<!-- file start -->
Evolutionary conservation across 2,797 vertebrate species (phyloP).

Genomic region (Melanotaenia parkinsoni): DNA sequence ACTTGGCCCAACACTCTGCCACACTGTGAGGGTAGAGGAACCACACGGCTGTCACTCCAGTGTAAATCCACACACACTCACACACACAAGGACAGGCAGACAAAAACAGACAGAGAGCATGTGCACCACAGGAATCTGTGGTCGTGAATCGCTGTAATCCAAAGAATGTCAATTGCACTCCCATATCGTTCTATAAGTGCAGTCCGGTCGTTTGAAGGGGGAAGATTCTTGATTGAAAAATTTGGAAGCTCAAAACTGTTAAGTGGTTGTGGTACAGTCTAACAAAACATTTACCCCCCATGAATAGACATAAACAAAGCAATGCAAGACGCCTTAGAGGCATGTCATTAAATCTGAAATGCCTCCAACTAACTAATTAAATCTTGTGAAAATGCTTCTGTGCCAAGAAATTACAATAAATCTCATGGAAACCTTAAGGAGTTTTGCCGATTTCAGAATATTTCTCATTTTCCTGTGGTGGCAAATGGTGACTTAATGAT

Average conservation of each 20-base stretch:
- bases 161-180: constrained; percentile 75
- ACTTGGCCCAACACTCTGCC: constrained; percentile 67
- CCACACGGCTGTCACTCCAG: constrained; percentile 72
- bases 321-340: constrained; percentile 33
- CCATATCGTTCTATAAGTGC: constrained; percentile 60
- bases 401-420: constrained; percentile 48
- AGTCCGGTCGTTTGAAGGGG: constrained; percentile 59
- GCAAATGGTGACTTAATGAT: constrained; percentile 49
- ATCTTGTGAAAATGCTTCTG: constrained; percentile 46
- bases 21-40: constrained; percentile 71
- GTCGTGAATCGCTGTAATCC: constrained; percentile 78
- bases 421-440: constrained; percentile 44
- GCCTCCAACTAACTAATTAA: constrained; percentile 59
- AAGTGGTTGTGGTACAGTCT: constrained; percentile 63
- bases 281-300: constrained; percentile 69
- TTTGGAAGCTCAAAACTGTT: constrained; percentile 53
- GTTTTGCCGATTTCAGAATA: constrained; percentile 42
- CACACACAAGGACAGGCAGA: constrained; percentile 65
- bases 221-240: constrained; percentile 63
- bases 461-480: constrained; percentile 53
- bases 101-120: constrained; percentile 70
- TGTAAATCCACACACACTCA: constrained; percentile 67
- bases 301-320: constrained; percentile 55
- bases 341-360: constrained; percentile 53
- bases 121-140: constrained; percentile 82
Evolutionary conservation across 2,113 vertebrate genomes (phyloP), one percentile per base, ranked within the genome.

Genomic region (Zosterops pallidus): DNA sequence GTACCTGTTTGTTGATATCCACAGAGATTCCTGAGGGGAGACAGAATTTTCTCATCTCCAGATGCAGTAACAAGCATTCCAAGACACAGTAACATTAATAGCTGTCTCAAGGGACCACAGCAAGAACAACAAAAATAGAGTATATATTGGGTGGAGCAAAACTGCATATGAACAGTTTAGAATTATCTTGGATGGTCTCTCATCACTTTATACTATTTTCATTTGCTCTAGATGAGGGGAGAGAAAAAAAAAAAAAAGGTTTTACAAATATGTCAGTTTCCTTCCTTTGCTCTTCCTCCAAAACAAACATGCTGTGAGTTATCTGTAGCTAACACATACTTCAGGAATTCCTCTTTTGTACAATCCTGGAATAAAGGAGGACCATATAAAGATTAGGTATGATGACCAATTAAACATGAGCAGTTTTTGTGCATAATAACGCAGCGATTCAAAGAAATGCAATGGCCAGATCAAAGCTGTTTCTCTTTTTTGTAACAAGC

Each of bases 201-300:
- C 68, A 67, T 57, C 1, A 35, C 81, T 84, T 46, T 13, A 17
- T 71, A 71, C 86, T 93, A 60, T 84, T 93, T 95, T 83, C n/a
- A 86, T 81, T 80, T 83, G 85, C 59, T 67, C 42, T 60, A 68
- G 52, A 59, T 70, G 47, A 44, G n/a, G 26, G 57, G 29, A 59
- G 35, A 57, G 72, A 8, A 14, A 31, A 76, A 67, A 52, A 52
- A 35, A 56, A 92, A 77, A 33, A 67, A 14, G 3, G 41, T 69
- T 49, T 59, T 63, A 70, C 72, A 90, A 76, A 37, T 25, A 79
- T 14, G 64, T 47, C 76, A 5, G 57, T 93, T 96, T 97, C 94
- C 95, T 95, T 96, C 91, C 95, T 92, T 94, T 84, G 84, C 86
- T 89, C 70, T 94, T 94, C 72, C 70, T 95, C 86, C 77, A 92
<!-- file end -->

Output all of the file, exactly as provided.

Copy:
Evolutionary conservation across 2,797 vertebrate species (phyloP).

Genomic region (Melanotaenia parkinsoni): DNA sequence ACTTGGCCCAACACTCTGCCACACTGTGAGGGTAGAGGAACCACACGGCTGTCACTCCAGTGTAAATCCACACACACTCACACACACAAGGACAGGCAGACAAAAACAGACAGAGAGCATGTGCACCACAGGAATCTGTGGTCGTGAATCGCTGTAATCCAAAGAATGTCAATTGCACTCCCATATCGTTCTATAAGTGCAGTCCGGTCGTTTGAAGGGGGAAGATTCTTGATTGAAAAATTTGGAAGCTCAAAACTGTTAAGTGGTTGTGGTACAGTCTAACAAAACATTTACCCCCCATGAATAGACATAAACAAAGCAATGCAAGACGCCTTAGAGGCATGTCATTAAATCTGAAATGCCTCCAACTAACTAATTAAATCTTGTGAAAATGCTTCTGTGCCAAGAAATTACAATAAATCTCATGGAAACCTTAAGGAGTTTTGCCGATTTCAGAATATTTCTCATTTTCCTGTGGTGGCAAATGGTGACTTAATGAT

Average conservation of each 20-base stretch:
- bases 161-180: constrained; percentile 75
- ACTTGGCCCAACACTCTGCC: constrained; percentile 67
- CCACACGGCTGTCACTCCAG: constrained; percentile 72
- bases 321-340: constrained; percentile 33
- CCATATCGTTCTATAAGTGC: constrained; percentile 60
- bases 401-420: constrained; percentile 48
- AGTCCGGTCGTTTGAAGGGG: constrained; percentile 59
- GCAAATGGTGACTTAATGAT: constrained; percentile 49
- ATCTTGTGAAAATGCTTCTG: constrained; percentile 46
- bases 21-40: constrained; percentile 71
- GTCGTGAATCGCTGTAATCC: constrained; percentile 78
- bases 421-440: constrained; percentile 44
- GCCTCCAACTAACTAATTAA: constrained; percentile 59
- AAGTGGTTGTGGTACAGTCT: constrained; percentile 63
- bases 281-300: constrained; percentile 69
- TTTGGAAGCTCAAAACTGTT: constrained; percentile 53
- GTTTTGCCGATTTCAGAATA: constrained; percentile 42
- CACACACAAGGACAGGCAGA: constrained; percentile 65
- bases 221-240: constrained; percentile 63
- bases 461-480: constrained; percentile 53
- bases 101-120: constrained; percentile 70
- TGTAAATCCACACACACTCA: constrained; percentile 67
- bases 301-320: constrained; percentile 55
- bases 341-360: constrained; percentile 53
- bases 121-140: constrained; percentile 82
Evolutionary conservation across 2,113 vertebrate genomes (phyloP), one percentile per base, ranked within the genome.

Genomic region (Zosterops pallidus): DNA sequence GTACCTGTTTGTTGATATCCACAGAGATTCCTGAGGGGAGACAGAATTTTCTCATCTCCAGATGCAGTAACAAGCATTCCAAGACACAGTAACATTAATAGCTGTCTCAAGGGACCACAGCAAGAACAACAAAAATAGAGTATATATTGGGTGGAGCAAAACTGCATATGAACAGTTTAGAATTATCTTGGATGGTCTCTCATCACTTTATACTATTTTCATTTGCTCTAGATGAGGGGAGAGAAAAAAAAAAAAAAGGTTTTACAAATATGTCAGTTTCCTTCCTTTGCTCTTCCTCCAAAACAAACATGCTGTGAGTTATCTGTAGCTAACACATACTTCAGGAATTCCTCTTTTGTACAATCCTGGAATAAAGGAGGACCATATAAAGATTAGGTATGATGACCAATTAAACATGAGCAGTTTTTGTGCATAATAACGCAGCGATTCAAAGAAATGCAATGGCCAGATCAAAGCTGTTTCTCTTTTTTGTAACAAGC

Each of bases 201-300:
- C 68, A 67, T 57, C 1, A 35, C 81, T 84, T 46, T 13, A 17
- T 71, A 71, C 86, T 93, A 60, T 84, T 93, T 95, T 83, C n/a
- A 86, T 81, T 80, T 83, G 85, C 59, T 67, C 42, T 60, A 68
- G 52, A 59, T 70, G 47, A 44, G n/a, G 26, G 57, G 29, A 59
- G 35, A 57, G 72, A 8, A 14, A 31, A 76, A 67, A 52, A 52
- A 35, A 56, A 92, A 77, A 33, A 67, A 14, G 3, G 41, T 69
- T 49, T 59, T 63, A 70, C 72, A 90, A 76, A 37, T 25, A 79
- T 14, G 64, T 47, C 76, A 5, G 57, T 93, T 96, T 97, C 94
- C 95, T 95, T 96, C 91, C 95, T 92, T 94, T 84, G 84, C 86
- T 89, C 70, T 94, T 94, C 72, C 70, T 95, C 86, C 77, A 92